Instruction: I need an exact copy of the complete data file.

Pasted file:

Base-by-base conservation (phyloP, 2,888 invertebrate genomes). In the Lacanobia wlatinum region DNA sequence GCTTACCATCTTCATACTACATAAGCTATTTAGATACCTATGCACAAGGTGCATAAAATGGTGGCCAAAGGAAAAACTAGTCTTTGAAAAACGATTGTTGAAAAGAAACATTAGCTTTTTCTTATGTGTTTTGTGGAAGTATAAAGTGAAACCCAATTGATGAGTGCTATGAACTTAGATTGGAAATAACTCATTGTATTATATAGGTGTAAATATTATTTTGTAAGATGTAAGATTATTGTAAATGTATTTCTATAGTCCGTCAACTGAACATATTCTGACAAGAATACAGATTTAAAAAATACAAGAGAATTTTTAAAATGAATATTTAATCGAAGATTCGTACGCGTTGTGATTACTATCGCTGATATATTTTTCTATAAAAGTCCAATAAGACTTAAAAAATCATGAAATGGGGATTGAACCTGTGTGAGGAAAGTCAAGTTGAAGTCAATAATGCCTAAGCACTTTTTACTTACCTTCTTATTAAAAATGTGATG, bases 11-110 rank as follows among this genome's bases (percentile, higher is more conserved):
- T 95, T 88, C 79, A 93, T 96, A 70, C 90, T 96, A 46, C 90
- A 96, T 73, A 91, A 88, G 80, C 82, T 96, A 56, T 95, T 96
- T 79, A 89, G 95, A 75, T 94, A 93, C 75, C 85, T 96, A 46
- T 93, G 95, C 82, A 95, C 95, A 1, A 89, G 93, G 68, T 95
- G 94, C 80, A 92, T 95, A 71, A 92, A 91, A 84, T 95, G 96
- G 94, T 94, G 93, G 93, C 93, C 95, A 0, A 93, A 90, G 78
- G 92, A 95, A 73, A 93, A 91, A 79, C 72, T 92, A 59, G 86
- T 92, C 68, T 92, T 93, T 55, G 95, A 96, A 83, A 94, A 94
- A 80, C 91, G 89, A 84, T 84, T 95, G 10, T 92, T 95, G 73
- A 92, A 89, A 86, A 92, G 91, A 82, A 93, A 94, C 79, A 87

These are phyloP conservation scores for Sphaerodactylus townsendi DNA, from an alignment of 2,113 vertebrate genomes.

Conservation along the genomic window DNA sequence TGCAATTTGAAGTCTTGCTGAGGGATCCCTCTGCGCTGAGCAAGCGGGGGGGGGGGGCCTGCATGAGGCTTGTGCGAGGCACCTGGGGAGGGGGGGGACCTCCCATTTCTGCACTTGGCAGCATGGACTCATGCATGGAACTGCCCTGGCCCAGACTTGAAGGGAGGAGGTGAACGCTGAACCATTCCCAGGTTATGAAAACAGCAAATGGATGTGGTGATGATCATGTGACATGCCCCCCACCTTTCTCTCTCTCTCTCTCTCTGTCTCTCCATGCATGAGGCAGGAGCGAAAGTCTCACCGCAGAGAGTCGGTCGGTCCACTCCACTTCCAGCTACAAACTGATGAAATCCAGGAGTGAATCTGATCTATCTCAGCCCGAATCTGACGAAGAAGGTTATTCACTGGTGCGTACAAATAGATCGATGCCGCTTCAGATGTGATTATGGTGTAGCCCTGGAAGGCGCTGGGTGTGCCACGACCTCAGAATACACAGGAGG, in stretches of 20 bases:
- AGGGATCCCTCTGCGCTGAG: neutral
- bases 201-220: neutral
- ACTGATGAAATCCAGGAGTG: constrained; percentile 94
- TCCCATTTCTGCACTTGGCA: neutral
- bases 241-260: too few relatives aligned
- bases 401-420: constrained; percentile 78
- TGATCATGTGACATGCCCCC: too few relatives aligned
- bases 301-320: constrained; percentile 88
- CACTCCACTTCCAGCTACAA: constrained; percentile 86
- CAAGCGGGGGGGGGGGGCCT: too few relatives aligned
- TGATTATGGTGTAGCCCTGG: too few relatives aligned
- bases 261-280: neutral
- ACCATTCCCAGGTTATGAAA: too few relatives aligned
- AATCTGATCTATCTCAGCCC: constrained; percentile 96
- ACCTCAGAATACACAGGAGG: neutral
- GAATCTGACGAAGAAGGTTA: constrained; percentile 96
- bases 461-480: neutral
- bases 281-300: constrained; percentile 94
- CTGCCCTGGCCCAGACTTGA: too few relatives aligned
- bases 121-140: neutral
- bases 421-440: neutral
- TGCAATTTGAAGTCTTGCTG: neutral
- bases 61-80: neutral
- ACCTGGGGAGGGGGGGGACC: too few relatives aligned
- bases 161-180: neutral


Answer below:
Base-by-base conservation (phyloP, 2,888 invertebrate genomes). In the Lacanobia wlatinum region DNA sequence GCTTACCATCTTCATACTACATAAGCTATTTAGATACCTATGCACAAGGTGCATAAAATGGTGGCCAAAGGAAAAACTAGTCTTTGAAAAACGATTGTTGAAAAGAAACATTAGCTTTTTCTTATGTGTTTTGTGGAAGTATAAAGTGAAACCCAATTGATGAGTGCTATGAACTTAGATTGGAAATAACTCATTGTATTATATAGGTGTAAATATTATTTTGTAAGATGTAAGATTATTGTAAATGTATTTCTATAGTCCGTCAACTGAACATATTCTGACAAGAATACAGATTTAAAAAATACAAGAGAATTTTTAAAATGAATATTTAATCGAAGATTCGTACGCGTTGTGATTACTATCGCTGATATATTTTTCTATAAAAGTCCAATAAGACTTAAAAAATCATGAAATGGGGATTGAACCTGTGTGAGGAAAGTCAAGTTGAAGTCAATAATGCCTAAGCACTTTTTACTTACCTTCTTATTAAAAATGTGATG, bases 11-110 rank as follows among this genome's bases (percentile, higher is more conserved):
- T 95, T 88, C 79, A 93, T 96, A 70, C 90, T 96, A 46, C 90
- A 96, T 73, A 91, A 88, G 80, C 82, T 96, A 56, T 95, T 96
- T 79, A 89, G 95, A 75, T 94, A 93, C 75, C 85, T 96, A 46
- T 93, G 95, C 82, A 95, C 95, A 1, A 89, G 93, G 68, T 95
- G 94, C 80, A 92, T 95, A 71, A 92, A 91, A 84, T 95, G 96
- G 94, T 94, G 93, G 93, C 93, C 95, A 0, A 93, A 90, G 78
- G 92, A 95, A 73, A 93, A 91, A 79, C 72, T 92, A 59, G 86
- T 92, C 68, T 92, T 93, T 55, G 95, A 96, A 83, A 94, A 94
- A 80, C 91, G 89, A 84, T 84, T 95, G 10, T 92, T 95, G 73
- A 92, A 89, A 86, A 92, G 91, A 82, A 93, A 94, C 79, A 87

These are phyloP conservation scores for Sphaerodactylus townsendi DNA, from an alignment of 2,113 vertebrate genomes.

Conservation along the genomic window DNA sequence TGCAATTTGAAGTCTTGCTGAGGGATCCCTCTGCGCTGAGCAAGCGGGGGGGGGGGGCCTGCATGAGGCTTGTGCGAGGCACCTGGGGAGGGGGGGGACCTCCCATTTCTGCACTTGGCAGCATGGACTCATGCATGGAACTGCCCTGGCCCAGACTTGAAGGGAGGAGGTGAACGCTGAACCATTCCCAGGTTATGAAAACAGCAAATGGATGTGGTGATGATCATGTGACATGCCCCCCACCTTTCTCTCTCTCTCTCTCTCTGTCTCTCCATGCATGAGGCAGGAGCGAAAGTCTCACCGCAGAGAGTCGGTCGGTCCACTCCACTTCCAGCTACAAACTGATGAAATCCAGGAGTGAATCTGATCTATCTCAGCCCGAATCTGACGAAGAAGGTTATTCACTGGTGCGTACAAATAGATCGATGCCGCTTCAGATGTGATTATGGTGTAGCCCTGGAAGGCGCTGGGTGTGCCACGACCTCAGAATACACAGGAGG, in stretches of 20 bases:
- AGGGATCCCTCTGCGCTGAG: neutral
- bases 201-220: neutral
- ACTGATGAAATCCAGGAGTG: constrained; percentile 94
- TCCCATTTCTGCACTTGGCA: neutral
- bases 241-260: too few relatives aligned
- bases 401-420: constrained; percentile 78
- TGATCATGTGACATGCCCCC: too few relatives aligned
- bases 301-320: constrained; percentile 88
- CACTCCACTTCCAGCTACAA: constrained; percentile 86
- CAAGCGGGGGGGGGGGGCCT: too few relatives aligned
- TGATTATGGTGTAGCCCTGG: too few relatives aligned
- bases 261-280: neutral
- ACCATTCCCAGGTTATGAAA: too few relatives aligned
- AATCTGATCTATCTCAGCCC: constrained; percentile 96
- ACCTCAGAATACACAGGAGG: neutral
- GAATCTGACGAAGAAGGTTA: constrained; percentile 96
- bases 461-480: neutral
- bases 281-300: constrained; percentile 94
- CTGCCCTGGCCCAGACTTGA: too few relatives aligned
- bases 121-140: neutral
- bases 421-440: neutral
- TGCAATTTGAAGTCTTGCTG: neutral
- bases 61-80: neutral
- ACCTGGGGAGGGGGGGGACC: too few relatives aligned
- bases 161-180: neutral